The man found guilty of murdering road worker George Taiaroa near Rotorua five years ago is appealing his conviction and sentence.

Evidence that Quinton Winders, 46, had a propensity to shoot at people with little provocation should have been ignored by the jury, lawyer Philip Morgan QC told the Court of Appeal this morning.

Read more: Stop-go murder: Quinton Winders quick to pick up a gun

Taiaroa, 65, was shot dead as he operated a stop-go sign at roadworks on Tram Rd, Atiamuri, in 2013. The two men had a minor incident a week earlier.


Winders was sentenced to life imprisonment with a minimum non-parole period of 17 years in December 2016, after a jury found him guilty of killing Taiaroa.

Morgan argued at today's hearing in Wellington that propensity evidence brought up in the trial shouldn't have been used.

He said witnesses from two of the four incidents brought up as propensity evidence acknowledged they had not been shot at, but only that Winders had fired a warning shot nearby to let them know he was there, as in one case where a witness had been "spotlighting" possums near Winders' property.

Morgan said when the propensity evidence "ran out of puff, as it so evidently did", the judge should have told the jury to disregard it.

Crown lawyer Annabel Markham said there was "no basis" to remove the evidence from the jury's consideration, and that the only thing that would justify that was if the evidence was inadmissible, which it was not.

Morgan also spoke about an interview Winders gave to police after he was arrested and whether that interview should have been used at trial.

Read more: Lawyers sum up in stop-go murder trial

Arguments that it should be used were based on the "importance" of the evidence and that Winders was "happy" to speak to police at the time, but Morgan said Winders was only happy to speak to police because he was told he'd been arrested for reckless driving.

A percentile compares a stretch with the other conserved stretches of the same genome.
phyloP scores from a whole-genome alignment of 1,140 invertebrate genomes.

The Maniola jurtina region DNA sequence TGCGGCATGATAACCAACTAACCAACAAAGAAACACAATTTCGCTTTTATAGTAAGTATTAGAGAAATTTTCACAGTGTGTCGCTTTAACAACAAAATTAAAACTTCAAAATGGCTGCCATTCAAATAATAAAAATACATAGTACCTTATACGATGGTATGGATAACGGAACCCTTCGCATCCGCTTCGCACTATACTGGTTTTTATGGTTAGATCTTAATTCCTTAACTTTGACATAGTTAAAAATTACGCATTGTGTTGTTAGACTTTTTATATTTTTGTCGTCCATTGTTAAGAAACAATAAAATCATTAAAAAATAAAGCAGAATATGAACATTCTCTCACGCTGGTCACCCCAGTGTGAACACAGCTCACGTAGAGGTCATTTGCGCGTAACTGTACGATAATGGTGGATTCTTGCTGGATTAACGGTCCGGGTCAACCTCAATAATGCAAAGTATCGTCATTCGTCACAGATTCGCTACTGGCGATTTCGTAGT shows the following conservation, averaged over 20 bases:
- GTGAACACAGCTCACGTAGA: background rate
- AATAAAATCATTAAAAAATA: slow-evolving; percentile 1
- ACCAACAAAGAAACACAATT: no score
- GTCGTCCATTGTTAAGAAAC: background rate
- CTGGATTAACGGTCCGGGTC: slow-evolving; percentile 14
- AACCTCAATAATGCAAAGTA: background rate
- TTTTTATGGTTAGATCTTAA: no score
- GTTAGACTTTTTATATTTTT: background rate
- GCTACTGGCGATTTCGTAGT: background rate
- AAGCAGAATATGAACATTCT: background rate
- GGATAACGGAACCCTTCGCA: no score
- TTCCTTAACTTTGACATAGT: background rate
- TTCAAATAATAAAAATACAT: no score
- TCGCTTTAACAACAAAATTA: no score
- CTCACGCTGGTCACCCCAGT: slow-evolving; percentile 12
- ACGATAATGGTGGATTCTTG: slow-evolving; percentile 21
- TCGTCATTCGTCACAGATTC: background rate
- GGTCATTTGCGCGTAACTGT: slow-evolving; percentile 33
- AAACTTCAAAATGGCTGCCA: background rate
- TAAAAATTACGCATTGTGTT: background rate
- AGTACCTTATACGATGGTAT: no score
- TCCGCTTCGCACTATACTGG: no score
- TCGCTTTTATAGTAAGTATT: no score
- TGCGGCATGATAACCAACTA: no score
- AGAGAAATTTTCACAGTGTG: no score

But a large part of the interview focused on events on March 12, the day Winders had a run-in with Taiaroa, a week before the killing.

He said Winders wasn't properly informed of what police were going to speak to him about, so did not know to seek legal help sooner.

Winders allegedly told a number of lies in his police interview that were used against him at trial.

Markham told the Court of Appeal police had made it "crystal clear" to Winders they wanted to speak to him about Taiaroa's death.

She pointed to several instances in the transcript of the interview where the officer told or reminded Winders one of the main points of the interview was to talk about Taiaroa's death.

Morgan also pointed to evidence two of the jurors complained about the foreperson being "bossy" and "unprepared to listen to the views of others".

He said the jurors sent a message to Justice Kit Toogood about the issue, and the judge sent the two jurors a message back telling them what they should do.

Justice Toogood did not tell counsel about the incident and said in one of his minutes that it was about "a minor issue of jury dynamics".

Morgan said counsel should have been told about the message and given the opportunity to submit to the judge what should be done.

This included, if necessary, applying to discharge a juror or even the entire jury, he said.

"Having jurors express such a concern ... raises the possibility that there was some discord amongst this jury that ultimately influenced the verdict."

Justice Denis Clifford told Morgan if Winders' defence lawyer was unhappy with the situation, he could have told the trial judge he wanted to know what the message was about.

Markham said it was not unusual for jurors to have such issues and it "certainly doesn't come close to incapacity".

"No miscarriage of justice arises in these circumstances," she said.

The judges have reserved their decision.